But with the holiday season here, once again poinsettias are the focus of attention.

“For me, being responsible for the growing, it’s a very challenging time,” Esbenshade said. “It’s not a difficult crop to grow, but a lot of things can go wrong.”

He lists the challenges of controlling plant height, temperature, nutrition, diseases.

“It can vary from year to year,” he said.

‘Longevity for the customer’

Timing is important. That sea of red described above arrived only four weeks earlier. All poinsettias are green until their ultimate color reveals itself. Some plants will get redder still, which dictates when they will be shipped to customers.

“We try to have good color development but not overly developed so that they have longevity for the customer,” Esbenshade said.

Wholesale customers such as Royer’s typically place master orders, or what they anticipate needing for the year. Then they draw on that order on a daily or weekly basis.

For example, Esbenshade’s will deliver to Royer’s distribution center in Lebanon on 15 dates between mid-November and mid-December.

Esbenshade’s has approximately 30 workers tending to poinsettias at this busy time. When orders arrive, the workers wrap individual plants in plastic sleeves and place them in corrugated boxes for shipping via trucks.

The plants that are on the floor receive water and nutrients from below. Water rises to a depth of two inches through holes in what are called flood floors. Once the plants have absorbed what they need, the water level lowers and excess moisture drains from the pots.

If cared for properly, poinsettias can last for months if not years. They will cycle back to green in the off-season.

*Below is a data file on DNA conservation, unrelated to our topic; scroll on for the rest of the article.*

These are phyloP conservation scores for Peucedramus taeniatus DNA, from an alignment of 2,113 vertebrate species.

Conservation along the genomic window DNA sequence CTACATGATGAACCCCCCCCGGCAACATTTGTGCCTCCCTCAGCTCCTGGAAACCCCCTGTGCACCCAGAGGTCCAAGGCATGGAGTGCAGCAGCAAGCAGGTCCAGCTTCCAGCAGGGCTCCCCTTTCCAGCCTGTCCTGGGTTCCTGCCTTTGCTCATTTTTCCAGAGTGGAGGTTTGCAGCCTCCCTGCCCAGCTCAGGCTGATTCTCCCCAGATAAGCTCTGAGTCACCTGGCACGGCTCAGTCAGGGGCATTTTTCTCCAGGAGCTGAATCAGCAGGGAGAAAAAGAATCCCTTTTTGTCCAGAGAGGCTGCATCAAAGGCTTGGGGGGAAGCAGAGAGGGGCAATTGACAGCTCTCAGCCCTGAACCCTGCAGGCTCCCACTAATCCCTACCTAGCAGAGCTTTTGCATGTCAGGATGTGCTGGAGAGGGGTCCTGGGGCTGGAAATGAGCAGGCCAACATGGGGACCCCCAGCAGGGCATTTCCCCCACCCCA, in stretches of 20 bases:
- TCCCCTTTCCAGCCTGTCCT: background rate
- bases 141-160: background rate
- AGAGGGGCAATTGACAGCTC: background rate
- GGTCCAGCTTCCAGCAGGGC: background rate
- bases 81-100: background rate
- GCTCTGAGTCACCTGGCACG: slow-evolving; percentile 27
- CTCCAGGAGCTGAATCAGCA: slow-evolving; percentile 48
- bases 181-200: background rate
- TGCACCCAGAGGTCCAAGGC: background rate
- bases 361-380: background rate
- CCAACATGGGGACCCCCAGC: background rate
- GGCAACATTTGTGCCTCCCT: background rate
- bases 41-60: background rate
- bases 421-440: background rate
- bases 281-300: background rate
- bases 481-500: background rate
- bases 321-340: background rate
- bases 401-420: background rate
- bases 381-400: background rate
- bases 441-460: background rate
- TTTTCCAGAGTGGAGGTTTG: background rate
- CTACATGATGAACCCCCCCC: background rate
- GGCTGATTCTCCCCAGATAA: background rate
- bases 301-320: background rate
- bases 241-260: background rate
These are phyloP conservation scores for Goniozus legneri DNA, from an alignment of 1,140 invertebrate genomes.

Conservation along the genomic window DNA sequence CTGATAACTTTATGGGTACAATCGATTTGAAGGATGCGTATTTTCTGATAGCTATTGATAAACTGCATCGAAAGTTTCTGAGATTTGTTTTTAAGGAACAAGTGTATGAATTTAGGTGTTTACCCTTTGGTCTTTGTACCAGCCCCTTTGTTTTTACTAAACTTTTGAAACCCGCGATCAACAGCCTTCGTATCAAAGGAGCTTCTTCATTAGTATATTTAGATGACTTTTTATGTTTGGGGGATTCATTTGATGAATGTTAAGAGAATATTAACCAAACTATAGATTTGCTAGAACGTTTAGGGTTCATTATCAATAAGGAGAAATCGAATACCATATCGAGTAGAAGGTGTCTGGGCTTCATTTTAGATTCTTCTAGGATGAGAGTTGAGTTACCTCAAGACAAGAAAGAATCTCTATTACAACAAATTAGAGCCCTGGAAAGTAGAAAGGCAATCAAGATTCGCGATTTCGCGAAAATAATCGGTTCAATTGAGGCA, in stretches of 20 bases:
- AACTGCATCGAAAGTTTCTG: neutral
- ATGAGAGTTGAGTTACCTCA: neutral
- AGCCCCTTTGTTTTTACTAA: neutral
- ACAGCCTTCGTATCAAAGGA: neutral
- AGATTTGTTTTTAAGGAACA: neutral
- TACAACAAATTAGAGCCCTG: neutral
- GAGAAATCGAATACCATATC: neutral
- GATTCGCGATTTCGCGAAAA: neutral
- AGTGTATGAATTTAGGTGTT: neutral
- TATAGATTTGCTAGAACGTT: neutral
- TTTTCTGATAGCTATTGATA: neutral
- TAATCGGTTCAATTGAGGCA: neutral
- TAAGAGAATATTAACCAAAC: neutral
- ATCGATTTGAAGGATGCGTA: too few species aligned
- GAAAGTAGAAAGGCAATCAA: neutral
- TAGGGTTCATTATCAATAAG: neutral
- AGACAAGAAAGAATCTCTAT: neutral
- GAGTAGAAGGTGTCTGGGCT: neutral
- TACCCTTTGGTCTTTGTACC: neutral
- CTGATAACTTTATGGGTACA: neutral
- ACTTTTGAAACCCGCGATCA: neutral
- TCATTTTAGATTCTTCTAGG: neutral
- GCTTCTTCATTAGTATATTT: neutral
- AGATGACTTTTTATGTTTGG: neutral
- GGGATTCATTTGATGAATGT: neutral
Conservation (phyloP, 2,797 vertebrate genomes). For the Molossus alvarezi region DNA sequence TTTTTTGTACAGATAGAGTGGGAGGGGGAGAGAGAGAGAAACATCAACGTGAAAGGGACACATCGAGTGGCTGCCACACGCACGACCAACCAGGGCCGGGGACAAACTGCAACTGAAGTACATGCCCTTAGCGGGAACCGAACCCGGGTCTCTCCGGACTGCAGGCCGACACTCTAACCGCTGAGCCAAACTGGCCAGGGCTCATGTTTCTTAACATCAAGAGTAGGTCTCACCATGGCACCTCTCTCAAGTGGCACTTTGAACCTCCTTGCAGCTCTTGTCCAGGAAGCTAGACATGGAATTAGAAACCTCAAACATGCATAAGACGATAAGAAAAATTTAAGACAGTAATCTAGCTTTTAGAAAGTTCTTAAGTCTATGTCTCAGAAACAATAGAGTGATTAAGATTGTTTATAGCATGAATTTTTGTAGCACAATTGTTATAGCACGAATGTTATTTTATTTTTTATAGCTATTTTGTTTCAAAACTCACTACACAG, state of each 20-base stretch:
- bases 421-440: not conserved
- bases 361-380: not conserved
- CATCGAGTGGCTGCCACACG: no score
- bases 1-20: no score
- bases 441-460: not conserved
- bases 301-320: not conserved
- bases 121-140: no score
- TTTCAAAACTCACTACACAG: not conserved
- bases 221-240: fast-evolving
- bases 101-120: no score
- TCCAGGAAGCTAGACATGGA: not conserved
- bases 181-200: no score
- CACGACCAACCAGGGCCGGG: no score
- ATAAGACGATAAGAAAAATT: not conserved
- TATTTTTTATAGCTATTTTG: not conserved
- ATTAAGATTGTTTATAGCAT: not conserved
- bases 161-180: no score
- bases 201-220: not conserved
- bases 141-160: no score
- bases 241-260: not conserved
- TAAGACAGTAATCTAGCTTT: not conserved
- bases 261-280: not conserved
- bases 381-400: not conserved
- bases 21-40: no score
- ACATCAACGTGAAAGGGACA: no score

Esbenshade’s mother, Nancy, founded the company with her husband, Lamar, in 1960.

“My mom, she usually has hers up till Easter,” Esbenshade said. “I think most people don’t do that. She’ll usually send me pictures around Easter time and say, ‘My poinsettias still look good.’ ”

No matter how long you plan to keep your poinsettias, they’re vibrant and abundant at Royer’s now through Christmas.

Royer’s presents more than 4,000 cards and coloring pages to Red Cross’ ‘Holidays for Heroes’

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Royer’s Flowers today presented the American Red Cross with more than 4,000 holiday cards and coloring pages for area military veterans.

Royer’s collected the cards and coloring pages at each of its stores from Nov. 11-Dec. 4 as part of its annual participation in the Red Cross’ “Holidays for Heroes” program. The items will be delivered to veterans living in long-term care facilities throughout the region.

How lovely are thy branches: Hershey store contributes to inaugural Christmas Tree Showcase

With a fresh-cut Christmas tree, you can bring a little bit of nature indoors.

But Andrea Campbell didn’t stop there with Royer’s contribution to the inaugural Christmas Tree Showcase in Hershey, describing her embellished evergreen as having a “natural, outdoorsy” vibe.

“As if you took a walk in the woods,” said Andrea, who has been with Royer’s for 12 years and has managed the Hershey store for one year.

Royer’s was among six area florists involved with the Christmas Tree Showcase, an exhibit that opened Nov. 17 at the Milton and Catherine Hershey Conservatory at the Hershey Gardens. The six decorated trees surround an ersatz 14-foot poinsettia tree, comprising red and white versions of the traditional Christmas plant.

Andrea, assisted by Hershey sales associate Lexi Miller, used lotus pods, shelf fungus, tree branches, pine cones and the like to achieve the rustic look of their tree. Hershey Gardens provided eight-foot-tall trees to the florists, who brought their own decorations.

Andrea said it took approximately an hour and a half to decorate the tree on Nov. 13.

“It’s kind of my creation, and Lexi helped me put the vision together,” Andrea said. “Because it’s a lot of tree to decorate.”

The flip side is that it’s a lot of tree to behold, which you can do from 9 a.m. to 5 p.m. daily through Dec. 31 (closed Christmas).

You can get a sneak preview courtesy of this gallery on the Pennlive website.